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Windows 10 launch event at the Microsoft store in Bellevue Square Mall.
Windows 10 launch event at the Microsoft store in Bellevue Square Mall.

Windows 10 was installed on 14 million devices in its first 24 hours in the wild, with plenty more upgrade reservations still waiting in the hopper, Microsoft says.

Based on Gartner’s most recent estimate of 374 million total Windows shipments this year, the stat means the new OS powers the equivalent of 4 percent of Windows machines sold on an annual basis.

(Correction: Explanation of shipments updated since original post.)

Win10_Windows_ProductFamily_WebFor comparison’s sake, five days after the launch of Windows 8 — which wasn’t a free upgrade like Windows 10 — then CEO Steve Ballmer was bragging about 4 million upgrades sold.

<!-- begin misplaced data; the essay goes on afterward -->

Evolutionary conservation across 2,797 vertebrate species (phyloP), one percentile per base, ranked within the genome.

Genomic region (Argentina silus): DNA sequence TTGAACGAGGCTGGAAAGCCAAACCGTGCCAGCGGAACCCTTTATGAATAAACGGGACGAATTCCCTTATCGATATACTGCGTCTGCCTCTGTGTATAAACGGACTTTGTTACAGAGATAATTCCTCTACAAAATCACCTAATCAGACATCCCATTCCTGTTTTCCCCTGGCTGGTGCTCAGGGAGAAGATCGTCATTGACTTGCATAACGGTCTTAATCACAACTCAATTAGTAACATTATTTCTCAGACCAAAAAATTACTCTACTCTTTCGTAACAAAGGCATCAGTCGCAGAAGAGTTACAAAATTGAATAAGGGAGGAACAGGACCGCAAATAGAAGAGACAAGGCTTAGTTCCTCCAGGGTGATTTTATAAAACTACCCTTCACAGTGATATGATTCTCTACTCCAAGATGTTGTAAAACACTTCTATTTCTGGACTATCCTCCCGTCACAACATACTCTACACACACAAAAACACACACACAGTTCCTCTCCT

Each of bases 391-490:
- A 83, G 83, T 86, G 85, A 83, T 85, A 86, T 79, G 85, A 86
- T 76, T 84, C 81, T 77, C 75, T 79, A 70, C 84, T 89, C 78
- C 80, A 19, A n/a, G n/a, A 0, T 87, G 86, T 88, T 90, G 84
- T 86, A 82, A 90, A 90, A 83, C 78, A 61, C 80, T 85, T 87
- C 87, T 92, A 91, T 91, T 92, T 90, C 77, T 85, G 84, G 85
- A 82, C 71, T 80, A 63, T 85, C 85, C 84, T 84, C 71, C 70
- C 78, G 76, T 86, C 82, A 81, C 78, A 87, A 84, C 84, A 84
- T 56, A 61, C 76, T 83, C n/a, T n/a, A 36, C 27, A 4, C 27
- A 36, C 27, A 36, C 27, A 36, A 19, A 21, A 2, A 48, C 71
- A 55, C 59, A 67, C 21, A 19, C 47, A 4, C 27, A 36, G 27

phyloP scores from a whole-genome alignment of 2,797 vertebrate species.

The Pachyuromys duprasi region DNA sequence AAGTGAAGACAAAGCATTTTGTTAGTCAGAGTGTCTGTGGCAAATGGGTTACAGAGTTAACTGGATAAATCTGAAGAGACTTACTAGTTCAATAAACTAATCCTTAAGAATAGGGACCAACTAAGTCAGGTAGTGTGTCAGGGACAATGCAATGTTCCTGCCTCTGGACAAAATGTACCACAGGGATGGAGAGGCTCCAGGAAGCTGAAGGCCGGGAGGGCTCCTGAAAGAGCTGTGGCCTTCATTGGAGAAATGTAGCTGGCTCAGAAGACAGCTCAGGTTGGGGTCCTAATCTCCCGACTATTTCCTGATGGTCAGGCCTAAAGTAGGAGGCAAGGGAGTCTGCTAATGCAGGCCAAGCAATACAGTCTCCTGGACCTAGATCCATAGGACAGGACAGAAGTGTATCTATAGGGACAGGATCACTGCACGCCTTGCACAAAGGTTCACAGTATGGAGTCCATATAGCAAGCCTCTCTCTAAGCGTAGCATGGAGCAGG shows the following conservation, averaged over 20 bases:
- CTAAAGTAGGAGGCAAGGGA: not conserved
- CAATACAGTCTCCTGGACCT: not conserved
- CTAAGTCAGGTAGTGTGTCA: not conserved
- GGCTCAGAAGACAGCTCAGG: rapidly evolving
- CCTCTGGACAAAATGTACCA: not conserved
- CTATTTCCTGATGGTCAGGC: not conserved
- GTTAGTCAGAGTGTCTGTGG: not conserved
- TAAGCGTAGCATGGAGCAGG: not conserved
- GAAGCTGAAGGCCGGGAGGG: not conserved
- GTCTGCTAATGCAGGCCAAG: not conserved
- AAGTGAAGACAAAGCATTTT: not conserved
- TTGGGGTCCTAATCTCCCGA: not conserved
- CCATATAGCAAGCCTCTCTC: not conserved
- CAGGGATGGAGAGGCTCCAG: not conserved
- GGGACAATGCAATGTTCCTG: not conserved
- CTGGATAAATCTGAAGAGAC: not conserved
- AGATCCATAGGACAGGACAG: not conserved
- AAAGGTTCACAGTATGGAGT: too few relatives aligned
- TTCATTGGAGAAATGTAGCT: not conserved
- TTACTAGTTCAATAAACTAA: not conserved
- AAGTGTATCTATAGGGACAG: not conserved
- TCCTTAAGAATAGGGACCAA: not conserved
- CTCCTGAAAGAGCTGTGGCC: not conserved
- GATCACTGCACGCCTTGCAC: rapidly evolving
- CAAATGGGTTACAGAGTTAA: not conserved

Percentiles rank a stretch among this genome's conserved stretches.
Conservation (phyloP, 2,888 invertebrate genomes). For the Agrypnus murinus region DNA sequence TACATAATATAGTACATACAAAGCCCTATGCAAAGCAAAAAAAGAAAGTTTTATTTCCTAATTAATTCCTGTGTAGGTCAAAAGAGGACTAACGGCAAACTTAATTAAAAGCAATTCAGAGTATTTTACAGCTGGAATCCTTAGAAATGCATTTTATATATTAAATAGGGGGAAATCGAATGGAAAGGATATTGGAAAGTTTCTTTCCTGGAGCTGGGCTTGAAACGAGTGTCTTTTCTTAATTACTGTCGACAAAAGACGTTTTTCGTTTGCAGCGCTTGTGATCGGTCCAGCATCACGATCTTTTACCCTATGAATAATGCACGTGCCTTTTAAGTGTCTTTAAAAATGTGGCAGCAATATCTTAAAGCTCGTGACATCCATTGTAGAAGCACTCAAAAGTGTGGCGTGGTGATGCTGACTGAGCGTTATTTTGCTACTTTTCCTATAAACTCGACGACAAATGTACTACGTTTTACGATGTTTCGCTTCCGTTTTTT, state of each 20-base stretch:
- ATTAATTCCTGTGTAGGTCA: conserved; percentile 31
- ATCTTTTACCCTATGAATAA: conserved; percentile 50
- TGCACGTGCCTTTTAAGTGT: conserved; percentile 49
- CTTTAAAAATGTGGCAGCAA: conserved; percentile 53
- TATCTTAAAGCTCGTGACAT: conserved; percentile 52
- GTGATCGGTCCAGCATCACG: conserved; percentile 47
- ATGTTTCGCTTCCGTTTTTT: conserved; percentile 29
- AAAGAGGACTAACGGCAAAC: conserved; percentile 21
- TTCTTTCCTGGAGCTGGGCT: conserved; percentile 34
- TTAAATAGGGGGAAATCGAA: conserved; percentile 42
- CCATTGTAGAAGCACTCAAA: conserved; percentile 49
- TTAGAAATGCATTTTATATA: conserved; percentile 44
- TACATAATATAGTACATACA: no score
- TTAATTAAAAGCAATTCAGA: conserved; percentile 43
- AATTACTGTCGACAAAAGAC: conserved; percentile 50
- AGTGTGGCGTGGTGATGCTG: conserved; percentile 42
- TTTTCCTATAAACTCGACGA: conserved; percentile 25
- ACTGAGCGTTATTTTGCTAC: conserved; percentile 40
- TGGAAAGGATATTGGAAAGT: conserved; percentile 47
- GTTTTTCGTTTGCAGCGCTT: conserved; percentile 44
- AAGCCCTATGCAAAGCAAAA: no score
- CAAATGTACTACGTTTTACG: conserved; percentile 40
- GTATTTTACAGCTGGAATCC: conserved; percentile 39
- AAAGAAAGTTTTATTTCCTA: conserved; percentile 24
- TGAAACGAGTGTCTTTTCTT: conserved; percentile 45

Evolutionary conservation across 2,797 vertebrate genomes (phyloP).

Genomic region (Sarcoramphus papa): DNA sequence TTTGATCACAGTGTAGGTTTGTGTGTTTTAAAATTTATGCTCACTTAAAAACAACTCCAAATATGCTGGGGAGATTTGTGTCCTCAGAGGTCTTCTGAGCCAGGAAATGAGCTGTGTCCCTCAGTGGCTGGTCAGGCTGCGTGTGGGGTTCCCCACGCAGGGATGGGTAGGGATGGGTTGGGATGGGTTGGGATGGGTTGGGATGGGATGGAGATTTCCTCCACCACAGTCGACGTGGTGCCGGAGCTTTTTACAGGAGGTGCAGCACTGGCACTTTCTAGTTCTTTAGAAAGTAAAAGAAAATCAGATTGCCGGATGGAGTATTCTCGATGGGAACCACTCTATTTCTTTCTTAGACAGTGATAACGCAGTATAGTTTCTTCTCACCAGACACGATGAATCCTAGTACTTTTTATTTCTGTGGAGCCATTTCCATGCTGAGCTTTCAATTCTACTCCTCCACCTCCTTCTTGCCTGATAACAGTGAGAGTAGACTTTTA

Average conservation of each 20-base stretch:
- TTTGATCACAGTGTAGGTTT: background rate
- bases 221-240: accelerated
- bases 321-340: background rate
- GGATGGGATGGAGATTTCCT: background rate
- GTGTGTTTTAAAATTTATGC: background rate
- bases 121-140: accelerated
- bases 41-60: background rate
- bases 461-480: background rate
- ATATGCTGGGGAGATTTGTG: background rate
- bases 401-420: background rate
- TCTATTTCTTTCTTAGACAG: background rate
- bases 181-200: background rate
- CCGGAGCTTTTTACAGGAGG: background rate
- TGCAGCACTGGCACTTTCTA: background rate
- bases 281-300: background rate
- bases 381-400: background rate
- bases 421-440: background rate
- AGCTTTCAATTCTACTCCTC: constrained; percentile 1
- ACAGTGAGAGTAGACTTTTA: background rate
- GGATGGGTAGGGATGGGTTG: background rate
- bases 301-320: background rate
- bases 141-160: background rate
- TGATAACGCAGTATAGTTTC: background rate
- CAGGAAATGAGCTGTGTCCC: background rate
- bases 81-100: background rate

And that was more than Windows 7 saw.

Certainly, the fact that Windows 10 is the company’s first free upgrade played a big part in the quick pickup rate, but the news bodes well for a product launch Microsoft desperately wants to make a success.

The world did not respond well to the changes the company tried to introduce in Windows 8 as it transitioned to mobile from its traditional PC-focused approach. With Windows 10, the company hit the reset button and is trying to win back its fanbase while still positioning itself for the future.

“We have seen unprecedented demand for Windows 10, with reviews and customer feedback overwhelmingly positive around the globe,” the company said in a blog post announcing the stats.

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